No trading ‘fix’ for climate crisis
A new edition of Professor’s Mark Maslin’s Global Warming: A very Short Introduction offers a concise and accessible guide to the climate crisis despite its political limitations. Review by Stuart Barlow.
Professor Maslin includes the findings of the Intergovernmental Panel on Climate Change’s 4th Assessment Report (2007) and the Stern Review, and shows how what is happening is different from what has occurred in the past, what climate modelling is predicting about the future and what we can expect to happen as global temperatures rise.
A brief history of the global warming debate is provided, demonstrating the evidence for human-induced climate change by cleverly exposing the sceptics’ arguments. Maslin points out how these arguments have affected the media’s coverage of this debate and how they have damaged the public’s perception of the seriousness of the dangers facing humanity.
Maslin points out that global warming is one of the most important issues facing us, challenging the very structures of global society, correctly arguing that solutions cannot just be technological but also need to be economic and political. He states quite firmly that the Kyoto Protocol “will do nothing to prevent global warming” and “is not significantly different from a business-as-usual situation”.
Despite seeing climate change as an opportunity to restructure global economics the book is, in political terms, mainstream in its outlook. While recognising that it is the poorest that will suffer the most from climate change, the solutions suggested do not go beyond those offered by the market.
Maslin sees the omission of carbon trading from Kyoto as a fundamental flaw in the protocol and tries to justify this view by citing the success of the 1990’s US emission trading scheme to reduce sulphur dioxide and nitrous oxides from electricity generation.
Yet Larry Lohmann, of The Corner House organisation, has shown (see Carbon Trading, Climate Justice and the Production of Ignorance: Ten examples) how this only achieved modest cuts from a small number of emitters and required on-site monitoring equipment, sending details of emissions to a central database, in order to check compliance. Lohmann considers that all other such schemes have been unambiguous failures.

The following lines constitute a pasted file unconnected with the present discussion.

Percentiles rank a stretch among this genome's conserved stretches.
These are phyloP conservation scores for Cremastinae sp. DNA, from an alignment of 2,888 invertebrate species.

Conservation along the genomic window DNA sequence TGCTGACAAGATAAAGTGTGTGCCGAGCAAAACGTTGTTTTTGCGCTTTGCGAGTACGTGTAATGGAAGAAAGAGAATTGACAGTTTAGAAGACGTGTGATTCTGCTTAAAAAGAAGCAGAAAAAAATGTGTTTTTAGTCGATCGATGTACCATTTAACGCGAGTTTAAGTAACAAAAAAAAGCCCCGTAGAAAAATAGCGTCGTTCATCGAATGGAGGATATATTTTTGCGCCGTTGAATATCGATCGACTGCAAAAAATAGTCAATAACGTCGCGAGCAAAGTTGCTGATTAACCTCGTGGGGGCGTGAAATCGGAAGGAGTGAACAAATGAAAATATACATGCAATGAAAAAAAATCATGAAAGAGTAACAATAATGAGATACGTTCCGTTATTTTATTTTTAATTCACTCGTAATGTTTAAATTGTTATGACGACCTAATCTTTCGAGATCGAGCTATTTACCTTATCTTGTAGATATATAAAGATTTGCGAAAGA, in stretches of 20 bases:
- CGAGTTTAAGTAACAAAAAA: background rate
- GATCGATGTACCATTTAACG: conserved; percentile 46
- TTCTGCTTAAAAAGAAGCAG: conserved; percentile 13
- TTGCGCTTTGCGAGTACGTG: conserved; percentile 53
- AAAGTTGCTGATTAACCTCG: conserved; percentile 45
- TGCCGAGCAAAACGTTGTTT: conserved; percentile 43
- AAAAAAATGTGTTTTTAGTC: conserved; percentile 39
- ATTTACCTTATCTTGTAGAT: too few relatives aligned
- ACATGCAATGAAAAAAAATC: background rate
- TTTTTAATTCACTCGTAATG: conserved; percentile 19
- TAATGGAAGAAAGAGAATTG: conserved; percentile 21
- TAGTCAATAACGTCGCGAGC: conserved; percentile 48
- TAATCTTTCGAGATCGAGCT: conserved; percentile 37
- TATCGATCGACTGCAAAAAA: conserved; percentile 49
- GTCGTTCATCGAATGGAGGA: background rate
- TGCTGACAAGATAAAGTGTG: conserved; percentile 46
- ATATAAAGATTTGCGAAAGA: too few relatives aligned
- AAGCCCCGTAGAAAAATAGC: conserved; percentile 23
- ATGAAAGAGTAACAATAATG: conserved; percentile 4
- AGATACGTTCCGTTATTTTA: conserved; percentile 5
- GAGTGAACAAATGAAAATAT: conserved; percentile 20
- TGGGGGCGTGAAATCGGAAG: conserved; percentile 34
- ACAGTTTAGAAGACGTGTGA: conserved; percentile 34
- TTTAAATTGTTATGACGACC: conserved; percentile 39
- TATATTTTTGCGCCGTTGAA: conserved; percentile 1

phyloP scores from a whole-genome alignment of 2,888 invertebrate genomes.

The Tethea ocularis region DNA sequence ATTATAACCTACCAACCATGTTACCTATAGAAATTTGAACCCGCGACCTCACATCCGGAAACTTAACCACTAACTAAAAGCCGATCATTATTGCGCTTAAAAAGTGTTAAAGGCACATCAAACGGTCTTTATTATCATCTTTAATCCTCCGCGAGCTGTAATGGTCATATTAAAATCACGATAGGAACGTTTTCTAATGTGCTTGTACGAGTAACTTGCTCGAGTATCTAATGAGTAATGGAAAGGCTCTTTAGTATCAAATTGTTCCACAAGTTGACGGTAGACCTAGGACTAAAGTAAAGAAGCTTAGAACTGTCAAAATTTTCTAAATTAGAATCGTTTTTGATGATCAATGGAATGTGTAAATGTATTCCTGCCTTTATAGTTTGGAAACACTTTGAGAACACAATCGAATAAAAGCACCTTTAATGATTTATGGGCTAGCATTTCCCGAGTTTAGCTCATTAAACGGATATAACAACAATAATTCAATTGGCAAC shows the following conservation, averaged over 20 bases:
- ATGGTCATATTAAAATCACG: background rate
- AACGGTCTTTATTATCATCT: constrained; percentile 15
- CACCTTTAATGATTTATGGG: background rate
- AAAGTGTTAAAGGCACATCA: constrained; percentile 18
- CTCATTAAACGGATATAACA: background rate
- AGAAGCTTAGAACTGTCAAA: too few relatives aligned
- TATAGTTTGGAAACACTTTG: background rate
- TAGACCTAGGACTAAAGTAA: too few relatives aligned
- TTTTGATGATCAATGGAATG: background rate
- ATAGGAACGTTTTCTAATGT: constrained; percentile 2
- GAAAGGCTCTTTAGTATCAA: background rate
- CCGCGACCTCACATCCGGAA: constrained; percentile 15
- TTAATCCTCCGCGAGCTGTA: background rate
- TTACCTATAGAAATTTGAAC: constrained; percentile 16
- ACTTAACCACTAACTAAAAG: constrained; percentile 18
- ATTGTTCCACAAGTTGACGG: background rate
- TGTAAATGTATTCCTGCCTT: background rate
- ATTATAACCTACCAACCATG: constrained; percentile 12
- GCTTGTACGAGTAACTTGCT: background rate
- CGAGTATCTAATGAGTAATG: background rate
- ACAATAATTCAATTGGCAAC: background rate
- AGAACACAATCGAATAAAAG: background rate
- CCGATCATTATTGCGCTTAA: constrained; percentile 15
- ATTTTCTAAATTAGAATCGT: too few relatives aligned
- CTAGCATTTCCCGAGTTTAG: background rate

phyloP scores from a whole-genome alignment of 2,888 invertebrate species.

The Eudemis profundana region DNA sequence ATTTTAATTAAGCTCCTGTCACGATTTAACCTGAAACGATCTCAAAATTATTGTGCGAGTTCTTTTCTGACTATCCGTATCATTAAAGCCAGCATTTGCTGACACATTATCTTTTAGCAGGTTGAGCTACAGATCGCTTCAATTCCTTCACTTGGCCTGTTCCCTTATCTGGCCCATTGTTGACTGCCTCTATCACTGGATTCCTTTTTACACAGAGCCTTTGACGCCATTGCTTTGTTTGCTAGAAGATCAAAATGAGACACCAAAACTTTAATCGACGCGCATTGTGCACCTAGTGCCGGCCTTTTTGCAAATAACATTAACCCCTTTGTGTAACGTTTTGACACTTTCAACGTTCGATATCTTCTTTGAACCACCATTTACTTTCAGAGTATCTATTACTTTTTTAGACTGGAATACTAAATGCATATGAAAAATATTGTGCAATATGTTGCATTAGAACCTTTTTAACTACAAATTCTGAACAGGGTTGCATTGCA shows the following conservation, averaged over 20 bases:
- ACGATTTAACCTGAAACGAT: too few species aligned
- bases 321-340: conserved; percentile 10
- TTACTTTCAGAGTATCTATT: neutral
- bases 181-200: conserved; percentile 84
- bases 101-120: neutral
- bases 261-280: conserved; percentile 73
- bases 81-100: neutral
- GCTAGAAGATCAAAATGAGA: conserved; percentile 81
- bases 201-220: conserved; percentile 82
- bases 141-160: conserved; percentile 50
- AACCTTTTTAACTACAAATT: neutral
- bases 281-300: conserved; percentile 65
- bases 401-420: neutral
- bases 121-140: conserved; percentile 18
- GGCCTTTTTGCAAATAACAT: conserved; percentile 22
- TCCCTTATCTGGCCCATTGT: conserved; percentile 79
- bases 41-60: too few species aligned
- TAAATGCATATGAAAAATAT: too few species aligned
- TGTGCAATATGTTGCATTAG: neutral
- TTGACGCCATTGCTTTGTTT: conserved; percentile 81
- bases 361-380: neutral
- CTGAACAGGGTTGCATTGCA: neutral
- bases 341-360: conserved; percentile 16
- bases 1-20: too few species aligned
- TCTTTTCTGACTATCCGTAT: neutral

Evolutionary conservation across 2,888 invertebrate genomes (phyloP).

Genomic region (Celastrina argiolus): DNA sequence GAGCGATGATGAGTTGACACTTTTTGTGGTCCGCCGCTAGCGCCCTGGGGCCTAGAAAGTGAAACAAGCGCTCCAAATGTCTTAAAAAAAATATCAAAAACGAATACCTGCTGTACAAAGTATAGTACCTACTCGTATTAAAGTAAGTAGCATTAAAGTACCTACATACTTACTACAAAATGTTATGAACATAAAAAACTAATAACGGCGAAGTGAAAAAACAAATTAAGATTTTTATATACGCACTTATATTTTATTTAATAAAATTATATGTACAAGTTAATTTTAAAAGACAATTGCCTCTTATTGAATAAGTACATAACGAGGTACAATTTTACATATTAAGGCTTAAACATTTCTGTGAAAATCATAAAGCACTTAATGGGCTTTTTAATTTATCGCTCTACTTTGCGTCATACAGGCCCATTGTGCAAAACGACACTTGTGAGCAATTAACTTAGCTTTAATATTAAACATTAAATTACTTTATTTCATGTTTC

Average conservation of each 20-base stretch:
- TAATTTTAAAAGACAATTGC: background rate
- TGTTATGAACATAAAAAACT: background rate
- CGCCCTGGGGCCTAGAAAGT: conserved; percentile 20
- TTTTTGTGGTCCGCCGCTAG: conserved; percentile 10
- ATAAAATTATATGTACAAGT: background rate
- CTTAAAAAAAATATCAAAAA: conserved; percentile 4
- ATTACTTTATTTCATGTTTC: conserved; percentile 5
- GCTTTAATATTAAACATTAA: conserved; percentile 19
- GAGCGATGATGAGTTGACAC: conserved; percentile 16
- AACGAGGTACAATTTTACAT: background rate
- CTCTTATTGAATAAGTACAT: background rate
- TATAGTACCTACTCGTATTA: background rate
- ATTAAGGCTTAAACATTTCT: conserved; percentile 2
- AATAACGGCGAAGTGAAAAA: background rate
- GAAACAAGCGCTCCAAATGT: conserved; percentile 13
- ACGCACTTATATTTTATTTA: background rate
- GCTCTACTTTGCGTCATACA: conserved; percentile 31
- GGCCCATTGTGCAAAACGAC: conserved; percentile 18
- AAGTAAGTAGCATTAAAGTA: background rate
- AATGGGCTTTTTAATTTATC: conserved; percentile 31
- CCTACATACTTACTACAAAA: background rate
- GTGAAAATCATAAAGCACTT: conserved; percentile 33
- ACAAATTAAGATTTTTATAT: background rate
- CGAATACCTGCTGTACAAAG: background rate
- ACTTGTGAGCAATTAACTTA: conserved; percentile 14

Maslin’s enthusiasm for carbon trading is even contradicted by Exxon Mobile’s chief executive, Rex Tillerson, who has recently been quoted (The Independent) saying that carbon trading schemes will only create vehicles for speculators, making it impossible to undertake long term planning. In addition the failure of Kyoto’s Clean Development Mechanism, and other carbon off-set scheme, has been thoroughly exposed in Kevin Smith’s The Neutral Carbon Myth.
The limitation of the kind of market solutions supported in this book has also been highlighted with the recent fiasco of waste plastic bottles being stockpiled because the price of plastic for recycling has fallen by 50% as the result of the global economic crisis and the collapse in demand from Far Eastern buyers.
In environmental terms we need to recycle waste plastic bottles to convert them back into new plastic products to create a closed looped process. Capitalism, however, can only treat recycling plastic as a commodity to create profit, with its price determined by the market. If it falls and there is no profit in it, then it will just stop recycling despite any environmental arguments in its favour.
Unfortunately Maslin fails to recognise that it is these capitalist market principles that have been responsible for creating the climate crisis we are facing, by driving the consumption of fossil fuels to create ever more commodities to provide ever greater profits.
The environmental movement needs to look forward to creating a more equitable world based on truly sustainable principles. This is what A World to Win proposed in its analysis of the climate crisis in Running a Temperature, with our call for the reorganisation of society on rational, not-for-profit, co-operative lines, producing sustainable goods to satisfy social needs.